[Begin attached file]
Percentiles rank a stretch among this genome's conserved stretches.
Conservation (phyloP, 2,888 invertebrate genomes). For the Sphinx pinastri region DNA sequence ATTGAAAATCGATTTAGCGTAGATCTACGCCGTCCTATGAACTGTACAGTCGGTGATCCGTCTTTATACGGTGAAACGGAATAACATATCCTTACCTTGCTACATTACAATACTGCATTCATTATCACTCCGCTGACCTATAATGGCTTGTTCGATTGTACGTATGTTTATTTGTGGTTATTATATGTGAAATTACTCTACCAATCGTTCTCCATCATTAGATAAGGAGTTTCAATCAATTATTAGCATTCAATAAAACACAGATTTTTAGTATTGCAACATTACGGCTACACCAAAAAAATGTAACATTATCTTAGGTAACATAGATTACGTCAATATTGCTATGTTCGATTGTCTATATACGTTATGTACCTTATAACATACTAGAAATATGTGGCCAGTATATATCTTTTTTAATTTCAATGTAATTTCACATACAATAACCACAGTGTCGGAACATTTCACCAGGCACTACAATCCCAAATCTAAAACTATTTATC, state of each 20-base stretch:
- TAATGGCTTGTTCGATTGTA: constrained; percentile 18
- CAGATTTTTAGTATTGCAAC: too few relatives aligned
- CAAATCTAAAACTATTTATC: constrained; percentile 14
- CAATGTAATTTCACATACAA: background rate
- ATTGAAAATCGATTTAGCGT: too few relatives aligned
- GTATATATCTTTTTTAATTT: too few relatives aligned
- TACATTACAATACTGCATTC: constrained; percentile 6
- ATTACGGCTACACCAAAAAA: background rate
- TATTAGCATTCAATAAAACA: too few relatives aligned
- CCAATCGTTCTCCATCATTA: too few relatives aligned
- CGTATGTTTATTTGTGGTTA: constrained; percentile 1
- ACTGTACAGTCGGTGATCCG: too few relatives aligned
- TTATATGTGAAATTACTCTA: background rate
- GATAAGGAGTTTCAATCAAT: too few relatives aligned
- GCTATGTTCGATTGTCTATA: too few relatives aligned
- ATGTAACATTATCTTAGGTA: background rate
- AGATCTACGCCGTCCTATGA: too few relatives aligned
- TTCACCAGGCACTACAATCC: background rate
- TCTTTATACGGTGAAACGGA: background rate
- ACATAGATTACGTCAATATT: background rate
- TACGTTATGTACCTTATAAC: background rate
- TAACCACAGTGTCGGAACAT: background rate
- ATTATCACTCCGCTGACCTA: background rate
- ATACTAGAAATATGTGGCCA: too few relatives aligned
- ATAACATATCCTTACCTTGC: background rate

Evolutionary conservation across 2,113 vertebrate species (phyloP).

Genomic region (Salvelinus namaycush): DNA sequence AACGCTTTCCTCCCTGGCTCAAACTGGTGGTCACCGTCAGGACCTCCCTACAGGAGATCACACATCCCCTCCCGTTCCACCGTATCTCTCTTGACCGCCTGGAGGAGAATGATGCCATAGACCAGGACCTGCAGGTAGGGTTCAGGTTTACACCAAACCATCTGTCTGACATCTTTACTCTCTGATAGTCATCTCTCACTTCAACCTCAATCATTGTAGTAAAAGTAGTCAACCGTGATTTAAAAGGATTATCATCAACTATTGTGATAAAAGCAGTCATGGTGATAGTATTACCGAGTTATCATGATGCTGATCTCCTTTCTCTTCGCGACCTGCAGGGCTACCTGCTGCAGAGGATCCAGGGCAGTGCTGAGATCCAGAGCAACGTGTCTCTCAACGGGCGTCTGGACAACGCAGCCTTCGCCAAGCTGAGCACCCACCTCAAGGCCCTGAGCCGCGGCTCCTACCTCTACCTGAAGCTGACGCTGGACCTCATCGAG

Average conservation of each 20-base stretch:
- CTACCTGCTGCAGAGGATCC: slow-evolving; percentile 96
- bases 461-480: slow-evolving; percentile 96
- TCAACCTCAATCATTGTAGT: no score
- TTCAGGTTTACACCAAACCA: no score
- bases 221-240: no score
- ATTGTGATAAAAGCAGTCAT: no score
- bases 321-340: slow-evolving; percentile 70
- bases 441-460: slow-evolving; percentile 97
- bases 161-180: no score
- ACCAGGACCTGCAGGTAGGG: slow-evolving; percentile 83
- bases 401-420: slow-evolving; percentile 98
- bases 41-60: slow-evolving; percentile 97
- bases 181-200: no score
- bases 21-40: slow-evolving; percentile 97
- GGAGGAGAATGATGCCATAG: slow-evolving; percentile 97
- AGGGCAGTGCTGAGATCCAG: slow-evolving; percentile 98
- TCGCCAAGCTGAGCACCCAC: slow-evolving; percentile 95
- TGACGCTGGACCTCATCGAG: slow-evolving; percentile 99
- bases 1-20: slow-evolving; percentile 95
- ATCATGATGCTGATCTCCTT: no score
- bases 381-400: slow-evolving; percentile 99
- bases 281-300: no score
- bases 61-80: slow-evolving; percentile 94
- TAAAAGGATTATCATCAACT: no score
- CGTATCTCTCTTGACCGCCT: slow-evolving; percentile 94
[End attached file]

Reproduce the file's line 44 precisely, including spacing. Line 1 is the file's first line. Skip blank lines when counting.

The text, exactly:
- bases 21-40: slow-evolving; percentile 97